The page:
Frans Visser

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Prof. dr. F.C. (Frans) Visser is a Dutch cardiologist and researcher.[1] He studied Medicine at the Leiden University and graduated in 1977. His cardiology training was in VU Medical Center (VUMC) Amsterdam, Netherlands, and registered as a cardiologist in July 1982. Cardiologist and Professor by special appointment at VUMC in Amsterdam, and acting tutor at the cardiology A study at VUMC. An university lecturer Chair regarding myocardial metabolism in cardiac failure. Since 2008 working in the independent treatment center Cardiozorg, Hoofddorp. Initially cooperating with the CFS/ME Medical Center in Amsterdam, an area of interest arose alongside cardiology in chronic fatigue syndrome.

His research interests include exercise limitation, orthostatic intolerance, and dysautonomyia.[1]

Advocacy[edit | edit source]

Open letters[edit | edit source]

Notable studies[edit | edit source]

  • 2010, Patients with chronic fatigue syndrome performed worse than controls in a controlled repeated exercise study despite a normal oxidative phosphorylation capacity[2] - (Full Text)
  • 2016, Chronic fatigue syndrome in women assessed with combined cardiac magnetic resonance imaging[3] - (Full Text)
  • 2018, The Abnormal Cardiac Index and Stroke Volume Index Changes During a Normal Tilt Table Test in ME/CFS Patients Compared to Healthy Volunteers, are Not Related to Deconditioning[4] - (Full text)
  • 2018, Blood Volume Status in ME/CFS Correlates With the Presence or Absence of Orthostatic Symptoms: Preliminary Results[5] - (Full text)
  • 2018, Blood Volume Status in Patients with Chronic Fatigue Syndrome: Relation to Complaints[6] - (Full text)
  • 2018, Low Sensitivity of Abbreviated Tilt Table Testing for Diagnosing Postural Tachycardia Syndrome in Adults With ME/CFS[7] - (Full text)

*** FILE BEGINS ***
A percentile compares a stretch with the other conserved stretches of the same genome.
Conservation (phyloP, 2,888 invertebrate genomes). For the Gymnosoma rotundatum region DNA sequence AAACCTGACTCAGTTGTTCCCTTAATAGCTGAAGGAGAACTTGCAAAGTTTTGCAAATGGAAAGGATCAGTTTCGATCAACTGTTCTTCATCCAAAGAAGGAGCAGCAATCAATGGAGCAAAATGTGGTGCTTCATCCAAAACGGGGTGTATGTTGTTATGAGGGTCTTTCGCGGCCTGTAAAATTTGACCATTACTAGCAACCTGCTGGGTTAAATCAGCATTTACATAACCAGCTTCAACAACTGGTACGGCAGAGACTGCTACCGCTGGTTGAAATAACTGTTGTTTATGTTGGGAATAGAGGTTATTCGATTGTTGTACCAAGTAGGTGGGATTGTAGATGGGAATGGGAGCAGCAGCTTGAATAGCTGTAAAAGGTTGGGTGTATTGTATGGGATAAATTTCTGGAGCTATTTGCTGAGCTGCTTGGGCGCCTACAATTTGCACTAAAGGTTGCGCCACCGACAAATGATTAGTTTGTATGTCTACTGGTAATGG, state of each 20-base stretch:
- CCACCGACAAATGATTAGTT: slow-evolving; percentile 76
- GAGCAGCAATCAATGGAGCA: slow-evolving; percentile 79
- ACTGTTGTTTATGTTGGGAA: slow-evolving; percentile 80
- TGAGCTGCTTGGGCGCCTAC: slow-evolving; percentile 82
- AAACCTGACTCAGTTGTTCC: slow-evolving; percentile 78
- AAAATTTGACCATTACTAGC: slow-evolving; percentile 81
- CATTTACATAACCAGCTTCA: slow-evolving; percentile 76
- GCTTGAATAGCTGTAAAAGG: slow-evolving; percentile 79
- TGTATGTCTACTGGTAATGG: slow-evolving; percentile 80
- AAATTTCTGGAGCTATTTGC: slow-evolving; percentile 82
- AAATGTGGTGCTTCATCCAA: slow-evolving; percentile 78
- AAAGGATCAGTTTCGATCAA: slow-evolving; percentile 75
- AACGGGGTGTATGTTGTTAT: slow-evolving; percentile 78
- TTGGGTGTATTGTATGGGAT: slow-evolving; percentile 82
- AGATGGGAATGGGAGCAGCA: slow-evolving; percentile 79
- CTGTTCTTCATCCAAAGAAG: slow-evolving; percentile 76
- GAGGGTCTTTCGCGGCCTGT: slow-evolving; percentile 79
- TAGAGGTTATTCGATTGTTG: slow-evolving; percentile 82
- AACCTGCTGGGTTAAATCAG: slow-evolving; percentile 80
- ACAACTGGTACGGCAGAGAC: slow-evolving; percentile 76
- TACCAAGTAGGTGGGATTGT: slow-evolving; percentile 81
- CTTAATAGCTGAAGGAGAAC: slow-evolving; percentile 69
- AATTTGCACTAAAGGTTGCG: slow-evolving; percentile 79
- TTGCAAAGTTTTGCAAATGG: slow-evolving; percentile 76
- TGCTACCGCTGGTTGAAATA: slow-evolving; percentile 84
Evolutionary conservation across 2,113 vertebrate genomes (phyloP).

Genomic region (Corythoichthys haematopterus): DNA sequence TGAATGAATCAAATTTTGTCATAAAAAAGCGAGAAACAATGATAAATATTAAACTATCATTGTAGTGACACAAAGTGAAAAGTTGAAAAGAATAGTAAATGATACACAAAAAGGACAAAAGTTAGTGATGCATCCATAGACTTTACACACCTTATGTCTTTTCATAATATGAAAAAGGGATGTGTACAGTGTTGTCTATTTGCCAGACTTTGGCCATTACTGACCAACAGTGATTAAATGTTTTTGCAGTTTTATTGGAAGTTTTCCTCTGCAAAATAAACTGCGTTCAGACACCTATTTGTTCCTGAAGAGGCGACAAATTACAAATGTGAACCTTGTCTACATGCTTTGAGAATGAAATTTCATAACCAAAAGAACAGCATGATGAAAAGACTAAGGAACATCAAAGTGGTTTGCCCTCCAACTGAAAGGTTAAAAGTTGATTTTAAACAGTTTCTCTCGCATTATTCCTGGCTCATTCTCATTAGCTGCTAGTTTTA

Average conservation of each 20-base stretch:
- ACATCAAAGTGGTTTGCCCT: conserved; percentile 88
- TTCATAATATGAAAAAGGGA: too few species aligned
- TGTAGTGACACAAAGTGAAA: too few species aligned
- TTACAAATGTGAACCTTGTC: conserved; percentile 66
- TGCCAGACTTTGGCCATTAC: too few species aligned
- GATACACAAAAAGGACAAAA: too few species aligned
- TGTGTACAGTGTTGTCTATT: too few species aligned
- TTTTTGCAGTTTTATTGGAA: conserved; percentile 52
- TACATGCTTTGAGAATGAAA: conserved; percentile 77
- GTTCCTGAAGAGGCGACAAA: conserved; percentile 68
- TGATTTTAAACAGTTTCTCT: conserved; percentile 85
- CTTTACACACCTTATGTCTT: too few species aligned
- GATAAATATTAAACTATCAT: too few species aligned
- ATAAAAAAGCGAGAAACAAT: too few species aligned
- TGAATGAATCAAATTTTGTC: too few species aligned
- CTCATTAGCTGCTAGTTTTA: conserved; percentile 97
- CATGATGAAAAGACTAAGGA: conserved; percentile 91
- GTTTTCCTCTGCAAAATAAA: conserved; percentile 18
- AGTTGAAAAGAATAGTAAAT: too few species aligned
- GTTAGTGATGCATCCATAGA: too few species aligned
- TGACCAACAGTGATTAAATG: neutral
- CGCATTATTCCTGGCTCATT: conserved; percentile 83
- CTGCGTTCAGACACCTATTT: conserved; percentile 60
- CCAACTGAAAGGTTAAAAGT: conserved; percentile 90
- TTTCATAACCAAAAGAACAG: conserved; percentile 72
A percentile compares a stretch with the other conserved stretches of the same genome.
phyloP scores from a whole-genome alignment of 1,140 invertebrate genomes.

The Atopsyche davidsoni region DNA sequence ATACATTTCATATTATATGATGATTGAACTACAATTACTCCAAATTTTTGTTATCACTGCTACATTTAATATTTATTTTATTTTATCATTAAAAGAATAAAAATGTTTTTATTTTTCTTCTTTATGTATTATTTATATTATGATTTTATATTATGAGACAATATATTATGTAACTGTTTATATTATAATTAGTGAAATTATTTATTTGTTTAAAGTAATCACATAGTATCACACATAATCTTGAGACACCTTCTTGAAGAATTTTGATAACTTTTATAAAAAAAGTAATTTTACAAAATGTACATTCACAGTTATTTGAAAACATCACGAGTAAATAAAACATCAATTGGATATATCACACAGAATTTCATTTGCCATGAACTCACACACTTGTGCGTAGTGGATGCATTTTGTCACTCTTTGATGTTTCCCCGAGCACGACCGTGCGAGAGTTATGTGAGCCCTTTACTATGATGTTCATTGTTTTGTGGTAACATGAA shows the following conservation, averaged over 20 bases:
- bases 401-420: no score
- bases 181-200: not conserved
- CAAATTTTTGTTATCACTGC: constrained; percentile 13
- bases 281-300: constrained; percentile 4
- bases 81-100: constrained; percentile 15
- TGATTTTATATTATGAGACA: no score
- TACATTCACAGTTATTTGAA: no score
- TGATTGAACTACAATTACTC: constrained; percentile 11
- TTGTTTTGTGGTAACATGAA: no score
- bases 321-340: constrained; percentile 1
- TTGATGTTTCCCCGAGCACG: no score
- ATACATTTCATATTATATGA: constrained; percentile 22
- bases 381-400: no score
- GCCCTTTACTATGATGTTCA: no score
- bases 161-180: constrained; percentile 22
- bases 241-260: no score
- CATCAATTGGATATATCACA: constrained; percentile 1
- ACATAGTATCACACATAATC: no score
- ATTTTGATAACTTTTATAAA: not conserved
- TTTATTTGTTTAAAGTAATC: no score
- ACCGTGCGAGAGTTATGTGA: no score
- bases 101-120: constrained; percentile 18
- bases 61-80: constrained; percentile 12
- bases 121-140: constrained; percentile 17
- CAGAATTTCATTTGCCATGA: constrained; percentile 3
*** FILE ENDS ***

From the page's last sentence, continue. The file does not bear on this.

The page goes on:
• 2019, Open Trial of Vitamin B12 Nasal Drops in Adults With Myalgic Encephalomyelitis/Chronic Fatigue Syndrome: Comparison of Responders and Non-Responders[8] - (Full text)
  • 2020, Cerebral blood flow is reduced in ME/CFS during head-up tilt testing even in the absence of hypotension or tachycardia: A quantitative, controlled study using Doppler echography[9] - (Full text)
  • 2020, Cerebral Blood Flow Is Reduced in Severe Myalgic Encephalomyelitis/Chronic Fatigue Syndrome Patients During Mild Orthostatic Stress Testing: An Exploratory Study at 20 Degrees of Head-Up Tilt Testing[10] - (Full text)
  • 2020, Two-Day Cardiopulmonary Exercise Testing in Females with a Severe Grade of Myalgic Encephalomyelitis/Chronic Fatigue Syndrome: Comparison with Patients with Mild and Moderate Disease[11] - (Full text)
  • 2020, Reductions in Cerebral Blood Flow Can Be Provoked by Sitting in Severe Myalgic Encephalomyelitis/Chronic Fatigue Syndrome Patients[12] - (Full text)

Clinic location[edit | edit source]

  • Stichting Cardio Zorg, Hoofddorp, The Netherlands[1]

Online presence[edit | edit source]

Talks and interviews[edit | edit source]

See also[edit | edit source]

Learn more[edit | edit source]

References[edit | edit source]

  1. 1.01.11.2 "Over ons | Stichting Cardio Zorg" (in Nederlands). Retrieved Sep 13, 2019. 
  2. Vermeulen, Ruud CW; Kurk, Ruud M; Visser, Frans C; Sluiter, Wim; Scholte, Hans R (2010). "Patients with chronic fatigue syndrome performed worse than controls in a controlled repeated exercise study despite a normal oxidative phosphorylation capacity". Journal of Translational Medicine. 8 (1): 93. doi:10.1186/1479-5876-8-93. ISSN 1479-5876. 
  3. Olimulder, M. A. G. M.; Galjee, M. A.; Wagenaar, L. J.; van Es, J.; van der Palen, J.; Visser, F. C.; Vermeulen, R. C. W.; von Birgelen, C. (Dec 2016). "Chronic fatigue syndrome in women assessed with combined cardiac magnetic resonance imaging". Netherlands Heart Journal. 24 (12): 709–716. doi:10.1007/s12471-016-0885-8. ISSN 1568-5888. PMC 5120006Freely accessible. PMID 27561279. 
  4. van Campen, C. (Linda) M.C.; Visser, Frans (Nov 2018). "The Abnormal Cardiac Index and Stroke Volume Index Changes During a Normal Tilt Table Test in ME/CFS Patients Compared to Healthy Volunteers, are Not Related to Deconditioning". Journal of Thrombosis and Circulation. 107. doi:10.29011/JTC-107.000007. 
  5. Visser, Frans C.; Rowe, Peter C.; van Campen, C. (Linda) M. C. (2018). "Blood Volume Status in ME/CFS Correlates With the Presence or Absence of Orthostatic Symptoms: Preliminary Results". Frontiers in Pediatrics. 6. doi:10.3389/fped.2018.00352. ISSN 2296-2360. PMID 30525014.